2,188 participants, identified 1972–74, SMPY Cohort 1, surveyed 1992–94.

778 participants, identified 1976–79, SMPY Cohort 2, surveyed 1996–99.

Atypical sample? SMPY Cohorts 1 and 2 were identified in the Hopkins talent search and may not be typical of U.S. scientists in their age cohort.


Andreescu, T., Gallian, J., Kane, J., & Mertz, J. (2008). Cross-cultural analysis of students with exceptional talent in mathematical problem solving. Notices of the American Mathematical Society, 55(10), 1248–1260.

Benbow, C., Lubinski, D., & Suchy, B. (1996). The impact of SMPY’s educational programs from the perspective of the participant. In Camilla Benbow & David Lubinski (Eds.), Intellectual talent (pp. 266–300). Baltimore: Johns Hopkins University Press.

Brody, L. (2005). The study of exceptional talent. High Ability Studies, 16(1), 87–96.

Brody, L., & Blackburn, C. (1996). Nurturing exceptional talent: SET as a legacy of SMPY. In Camilla Benbow & David Lubinski (Eds.), Intellectual talent (pp. 246–265). Baltimore: Johns Hopkins University Press.

Committee on Gender Differences in the Careers of Science, Engineering, and Mathematics Faculty; Committee on Women in Science, Engineering, and Medicine; National Research Council. (2009). Gender differences at critical transitions in the careers of science, engineering and mathematics faculty. Washington, DC: National Academy Press.

Feingold, A. (1994). Gender differences in variability in intellectual abilities: A cross-cultural perspective. Sex Roles, 30(1/2), 81–92.

Guiso, L., Monte, F., Sapienza, P., & Zingales, L. (2008). Culture, gender, and math. Science, 320, 1164–1165.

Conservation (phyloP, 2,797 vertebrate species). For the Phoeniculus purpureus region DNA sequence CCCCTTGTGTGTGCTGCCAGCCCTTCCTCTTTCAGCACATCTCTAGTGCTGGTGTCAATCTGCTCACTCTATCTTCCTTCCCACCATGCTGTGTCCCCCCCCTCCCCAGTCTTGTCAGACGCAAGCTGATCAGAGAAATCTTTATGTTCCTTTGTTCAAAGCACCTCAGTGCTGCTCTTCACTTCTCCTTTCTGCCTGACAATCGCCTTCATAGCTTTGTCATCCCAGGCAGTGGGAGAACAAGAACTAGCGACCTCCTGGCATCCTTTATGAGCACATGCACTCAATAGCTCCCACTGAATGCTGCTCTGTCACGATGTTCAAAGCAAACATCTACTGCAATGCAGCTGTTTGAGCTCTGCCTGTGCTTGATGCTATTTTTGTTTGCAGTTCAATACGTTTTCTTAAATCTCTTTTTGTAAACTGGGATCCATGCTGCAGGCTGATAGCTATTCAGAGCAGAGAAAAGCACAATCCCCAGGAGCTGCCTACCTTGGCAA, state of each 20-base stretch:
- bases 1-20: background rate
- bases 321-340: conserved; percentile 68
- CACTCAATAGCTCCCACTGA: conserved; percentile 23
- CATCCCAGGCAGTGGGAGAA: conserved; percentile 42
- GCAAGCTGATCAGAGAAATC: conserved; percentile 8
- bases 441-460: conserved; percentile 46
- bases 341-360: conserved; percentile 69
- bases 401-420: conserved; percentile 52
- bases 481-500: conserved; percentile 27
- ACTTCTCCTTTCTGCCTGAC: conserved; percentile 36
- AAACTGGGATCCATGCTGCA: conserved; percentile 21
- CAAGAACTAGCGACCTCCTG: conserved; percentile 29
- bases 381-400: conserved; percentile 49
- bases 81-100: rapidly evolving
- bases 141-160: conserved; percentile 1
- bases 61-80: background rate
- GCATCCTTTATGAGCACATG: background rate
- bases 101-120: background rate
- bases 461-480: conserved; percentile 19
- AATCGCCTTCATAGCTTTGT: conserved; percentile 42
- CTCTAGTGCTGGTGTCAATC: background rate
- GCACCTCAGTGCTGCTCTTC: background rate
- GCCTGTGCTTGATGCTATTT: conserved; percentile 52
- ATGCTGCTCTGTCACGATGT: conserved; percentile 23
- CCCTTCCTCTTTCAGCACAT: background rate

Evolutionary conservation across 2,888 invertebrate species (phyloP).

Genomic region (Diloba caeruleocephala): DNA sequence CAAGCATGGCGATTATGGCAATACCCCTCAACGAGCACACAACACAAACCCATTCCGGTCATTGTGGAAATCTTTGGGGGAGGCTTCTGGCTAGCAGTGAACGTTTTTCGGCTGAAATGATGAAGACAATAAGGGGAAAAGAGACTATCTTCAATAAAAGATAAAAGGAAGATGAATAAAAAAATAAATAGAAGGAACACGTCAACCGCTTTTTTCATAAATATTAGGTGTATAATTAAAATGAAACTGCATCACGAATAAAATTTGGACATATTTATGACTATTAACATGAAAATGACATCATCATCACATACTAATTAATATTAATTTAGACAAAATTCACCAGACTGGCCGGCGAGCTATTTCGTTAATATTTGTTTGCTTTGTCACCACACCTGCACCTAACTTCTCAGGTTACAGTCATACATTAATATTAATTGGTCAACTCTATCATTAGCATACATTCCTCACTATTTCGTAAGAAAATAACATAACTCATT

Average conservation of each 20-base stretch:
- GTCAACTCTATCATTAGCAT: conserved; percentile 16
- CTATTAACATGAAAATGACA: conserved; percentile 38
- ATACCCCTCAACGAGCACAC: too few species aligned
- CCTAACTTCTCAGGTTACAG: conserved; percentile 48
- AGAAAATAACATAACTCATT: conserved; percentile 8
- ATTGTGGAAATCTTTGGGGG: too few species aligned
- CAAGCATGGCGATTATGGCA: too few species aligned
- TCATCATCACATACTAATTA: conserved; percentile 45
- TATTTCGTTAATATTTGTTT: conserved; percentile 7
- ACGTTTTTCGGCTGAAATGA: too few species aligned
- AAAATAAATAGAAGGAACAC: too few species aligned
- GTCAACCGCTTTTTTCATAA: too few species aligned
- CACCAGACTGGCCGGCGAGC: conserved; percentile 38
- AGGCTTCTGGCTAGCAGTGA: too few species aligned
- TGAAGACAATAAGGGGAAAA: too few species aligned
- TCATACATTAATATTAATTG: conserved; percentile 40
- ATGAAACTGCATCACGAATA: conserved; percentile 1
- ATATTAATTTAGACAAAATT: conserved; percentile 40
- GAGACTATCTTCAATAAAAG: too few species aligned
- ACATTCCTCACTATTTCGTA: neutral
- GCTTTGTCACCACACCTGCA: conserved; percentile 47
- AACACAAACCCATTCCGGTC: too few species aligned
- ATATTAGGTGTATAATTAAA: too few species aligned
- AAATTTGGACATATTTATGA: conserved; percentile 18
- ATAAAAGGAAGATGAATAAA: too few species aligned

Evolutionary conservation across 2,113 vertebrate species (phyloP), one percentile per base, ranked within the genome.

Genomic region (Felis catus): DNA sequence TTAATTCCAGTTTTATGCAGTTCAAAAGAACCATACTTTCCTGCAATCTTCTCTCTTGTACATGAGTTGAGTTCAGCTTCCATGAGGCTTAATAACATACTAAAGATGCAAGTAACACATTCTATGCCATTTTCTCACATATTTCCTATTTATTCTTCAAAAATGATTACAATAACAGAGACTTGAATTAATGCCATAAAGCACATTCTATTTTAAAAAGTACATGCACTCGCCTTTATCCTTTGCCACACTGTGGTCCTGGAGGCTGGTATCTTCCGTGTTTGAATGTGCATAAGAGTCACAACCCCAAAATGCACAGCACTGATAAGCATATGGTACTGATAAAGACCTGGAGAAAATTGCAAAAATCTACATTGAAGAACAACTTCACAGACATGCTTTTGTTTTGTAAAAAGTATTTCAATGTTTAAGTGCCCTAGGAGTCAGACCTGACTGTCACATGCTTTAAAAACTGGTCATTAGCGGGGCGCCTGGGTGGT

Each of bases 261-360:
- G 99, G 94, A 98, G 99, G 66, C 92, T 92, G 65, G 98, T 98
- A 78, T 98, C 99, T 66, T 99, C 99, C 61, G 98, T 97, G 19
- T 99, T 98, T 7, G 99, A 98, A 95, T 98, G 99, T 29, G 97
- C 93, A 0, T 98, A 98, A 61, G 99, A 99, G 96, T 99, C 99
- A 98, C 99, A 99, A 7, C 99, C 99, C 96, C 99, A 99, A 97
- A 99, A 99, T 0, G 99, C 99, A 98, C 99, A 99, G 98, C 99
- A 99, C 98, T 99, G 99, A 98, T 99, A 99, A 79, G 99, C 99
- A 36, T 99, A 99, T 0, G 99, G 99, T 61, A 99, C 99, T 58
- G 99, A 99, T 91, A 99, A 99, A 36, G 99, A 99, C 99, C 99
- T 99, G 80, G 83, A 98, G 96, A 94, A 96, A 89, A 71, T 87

Halpern, D., Benbow, C., Geary, D., Gur, R., Hyde, J., & Gernsbacher, M. (2007). The science of sex differences in science and mathematics. Psychological Science in the Public Interest, 8(1), 1–51.

Hyde, J., & Mertz, J. (2009). Gender, culture, and mathematics performance. Proceedings of the National Academy of Sciences, 106(22), 8801–8807.

Hyde, J., Lindberg, S., Linn, M., Ellis, A., & Williams, C. (2008). Gender similarities characterize math performance. Science, 321, 494–495.

Lubinski, D. & Benbow, C. (1992). Gender differences in abilities and preferences among the gifted: Implications for the math-science pipeline. Current Directions in Psychological Science, 1(2), 61–66.

Penner, A. (2008). Gender differences in extreme mathematical achievement: An international perspective on biological and social factors. American Journal of Sociology, 114, Supplement, S138–S170.

Wai, J., Cacchio, M., Putallaz, M., & Makel, M. (2010). Sex differences in the right tail of cognitive abilities: A 30 year examination. Intelligence 38, 412–423.

Wai, J., Lubinski, D., & Benbow, C. (2005). Creativity and occupational accomplishments among intellectually precocious youths: An age 13 to age 33 longitudinal study. Journal of Educational Psychology, 97(3), 484–492.


Written by CK

August 30, 2010 at 12:46 pm

One Response

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  1. “Unfortunately, one cannot measure ability without also measuring achievement to some extent, so the distinction between these two constructs is somewhat blurred.”

    The Guiso et al study mentioned here was based on data that showed that girls did more homework(about 20% so) and that they had better reading skills to go along with that advantage. Yet, they scored lower on maths test.
    One could make a solid case for boys having better ability to make up for those disadvantages in the achievement assessment.

    namae nanka

    May 24, 2014 at 10:01 pm